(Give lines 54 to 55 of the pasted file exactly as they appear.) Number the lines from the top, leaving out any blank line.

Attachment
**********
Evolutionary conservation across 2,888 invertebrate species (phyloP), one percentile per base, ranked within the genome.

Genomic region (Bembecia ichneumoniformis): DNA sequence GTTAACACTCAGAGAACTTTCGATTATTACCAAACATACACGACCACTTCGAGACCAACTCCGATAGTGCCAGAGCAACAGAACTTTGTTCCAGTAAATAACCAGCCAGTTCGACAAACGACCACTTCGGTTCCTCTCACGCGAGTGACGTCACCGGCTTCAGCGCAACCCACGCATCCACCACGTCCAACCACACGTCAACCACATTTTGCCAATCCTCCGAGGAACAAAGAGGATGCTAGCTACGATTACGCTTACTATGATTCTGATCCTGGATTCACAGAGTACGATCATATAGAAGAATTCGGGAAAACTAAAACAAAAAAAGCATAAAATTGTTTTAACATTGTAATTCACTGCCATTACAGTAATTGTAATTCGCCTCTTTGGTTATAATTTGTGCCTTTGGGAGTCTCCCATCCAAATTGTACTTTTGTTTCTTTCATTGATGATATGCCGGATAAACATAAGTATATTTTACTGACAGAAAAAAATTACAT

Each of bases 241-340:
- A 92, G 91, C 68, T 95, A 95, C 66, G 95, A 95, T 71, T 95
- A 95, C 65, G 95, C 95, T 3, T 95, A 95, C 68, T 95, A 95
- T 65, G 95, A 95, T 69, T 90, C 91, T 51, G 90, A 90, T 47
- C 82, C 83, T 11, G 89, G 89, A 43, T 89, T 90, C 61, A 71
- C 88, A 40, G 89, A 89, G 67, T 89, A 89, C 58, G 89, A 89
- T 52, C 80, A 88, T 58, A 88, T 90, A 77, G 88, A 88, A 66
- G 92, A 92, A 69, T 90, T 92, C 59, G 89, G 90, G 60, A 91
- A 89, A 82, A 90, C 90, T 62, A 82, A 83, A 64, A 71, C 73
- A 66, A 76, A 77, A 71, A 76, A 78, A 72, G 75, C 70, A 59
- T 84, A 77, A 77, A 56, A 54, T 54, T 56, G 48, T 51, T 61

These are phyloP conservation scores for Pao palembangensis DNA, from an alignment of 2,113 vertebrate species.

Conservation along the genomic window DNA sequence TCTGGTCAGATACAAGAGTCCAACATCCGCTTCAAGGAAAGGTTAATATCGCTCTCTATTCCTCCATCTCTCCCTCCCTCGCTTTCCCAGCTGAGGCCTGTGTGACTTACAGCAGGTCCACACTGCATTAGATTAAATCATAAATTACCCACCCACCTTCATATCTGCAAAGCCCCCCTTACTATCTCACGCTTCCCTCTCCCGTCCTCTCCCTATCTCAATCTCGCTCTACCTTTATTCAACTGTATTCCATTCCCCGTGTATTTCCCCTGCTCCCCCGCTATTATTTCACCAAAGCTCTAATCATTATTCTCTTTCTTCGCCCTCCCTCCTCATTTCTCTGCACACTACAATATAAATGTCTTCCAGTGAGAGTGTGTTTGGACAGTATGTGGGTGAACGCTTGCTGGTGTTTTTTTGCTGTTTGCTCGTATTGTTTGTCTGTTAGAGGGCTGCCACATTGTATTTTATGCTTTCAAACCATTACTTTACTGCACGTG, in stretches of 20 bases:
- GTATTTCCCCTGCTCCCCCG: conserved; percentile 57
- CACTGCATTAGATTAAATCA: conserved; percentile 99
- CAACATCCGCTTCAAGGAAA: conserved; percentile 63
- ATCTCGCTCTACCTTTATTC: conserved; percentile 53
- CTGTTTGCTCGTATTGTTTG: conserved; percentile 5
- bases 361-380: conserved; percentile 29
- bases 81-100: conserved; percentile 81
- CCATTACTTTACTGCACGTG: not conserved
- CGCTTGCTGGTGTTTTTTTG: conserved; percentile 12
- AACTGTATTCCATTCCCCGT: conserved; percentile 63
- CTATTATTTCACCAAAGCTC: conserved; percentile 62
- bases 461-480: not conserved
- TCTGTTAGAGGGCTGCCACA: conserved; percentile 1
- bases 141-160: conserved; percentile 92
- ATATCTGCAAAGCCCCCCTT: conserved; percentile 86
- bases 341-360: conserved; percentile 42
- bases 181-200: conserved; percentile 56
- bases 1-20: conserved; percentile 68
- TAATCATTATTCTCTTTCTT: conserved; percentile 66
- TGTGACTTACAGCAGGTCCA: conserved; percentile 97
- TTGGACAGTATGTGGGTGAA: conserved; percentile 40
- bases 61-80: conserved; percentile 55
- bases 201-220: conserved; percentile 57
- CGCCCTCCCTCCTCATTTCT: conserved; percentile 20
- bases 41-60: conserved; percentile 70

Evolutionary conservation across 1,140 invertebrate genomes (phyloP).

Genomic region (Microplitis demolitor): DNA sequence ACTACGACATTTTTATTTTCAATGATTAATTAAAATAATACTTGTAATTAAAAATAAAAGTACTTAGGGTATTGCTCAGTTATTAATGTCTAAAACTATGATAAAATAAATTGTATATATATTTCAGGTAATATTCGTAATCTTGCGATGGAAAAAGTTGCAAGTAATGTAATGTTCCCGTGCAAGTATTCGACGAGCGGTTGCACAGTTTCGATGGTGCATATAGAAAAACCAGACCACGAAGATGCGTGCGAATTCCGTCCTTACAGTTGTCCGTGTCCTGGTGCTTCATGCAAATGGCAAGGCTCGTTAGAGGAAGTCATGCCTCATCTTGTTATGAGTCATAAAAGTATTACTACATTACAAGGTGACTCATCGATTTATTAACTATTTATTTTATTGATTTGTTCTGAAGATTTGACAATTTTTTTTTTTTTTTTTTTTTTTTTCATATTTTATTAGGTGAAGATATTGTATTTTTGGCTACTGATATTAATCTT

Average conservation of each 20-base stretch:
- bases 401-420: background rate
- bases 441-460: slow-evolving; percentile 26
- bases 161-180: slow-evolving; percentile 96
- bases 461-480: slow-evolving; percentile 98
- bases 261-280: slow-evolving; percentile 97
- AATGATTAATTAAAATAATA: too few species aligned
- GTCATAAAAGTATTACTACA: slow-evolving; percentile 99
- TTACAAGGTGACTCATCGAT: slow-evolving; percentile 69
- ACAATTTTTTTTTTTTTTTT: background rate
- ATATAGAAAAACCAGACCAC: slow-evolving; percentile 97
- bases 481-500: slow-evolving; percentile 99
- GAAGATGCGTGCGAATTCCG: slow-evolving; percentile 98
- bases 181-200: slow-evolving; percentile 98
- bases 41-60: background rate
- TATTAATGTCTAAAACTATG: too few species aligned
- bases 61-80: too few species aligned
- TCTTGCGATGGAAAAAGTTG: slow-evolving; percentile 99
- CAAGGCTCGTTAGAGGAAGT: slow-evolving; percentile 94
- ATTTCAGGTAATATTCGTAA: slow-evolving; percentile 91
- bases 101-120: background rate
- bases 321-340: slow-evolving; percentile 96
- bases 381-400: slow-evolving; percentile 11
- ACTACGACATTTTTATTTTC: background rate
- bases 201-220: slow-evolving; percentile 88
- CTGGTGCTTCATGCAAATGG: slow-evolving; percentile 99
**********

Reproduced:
- bases 481-500: slow-evolving; percentile 99
- GAAGATGCGTGCGAATTCCG: slow-evolving; percentile 98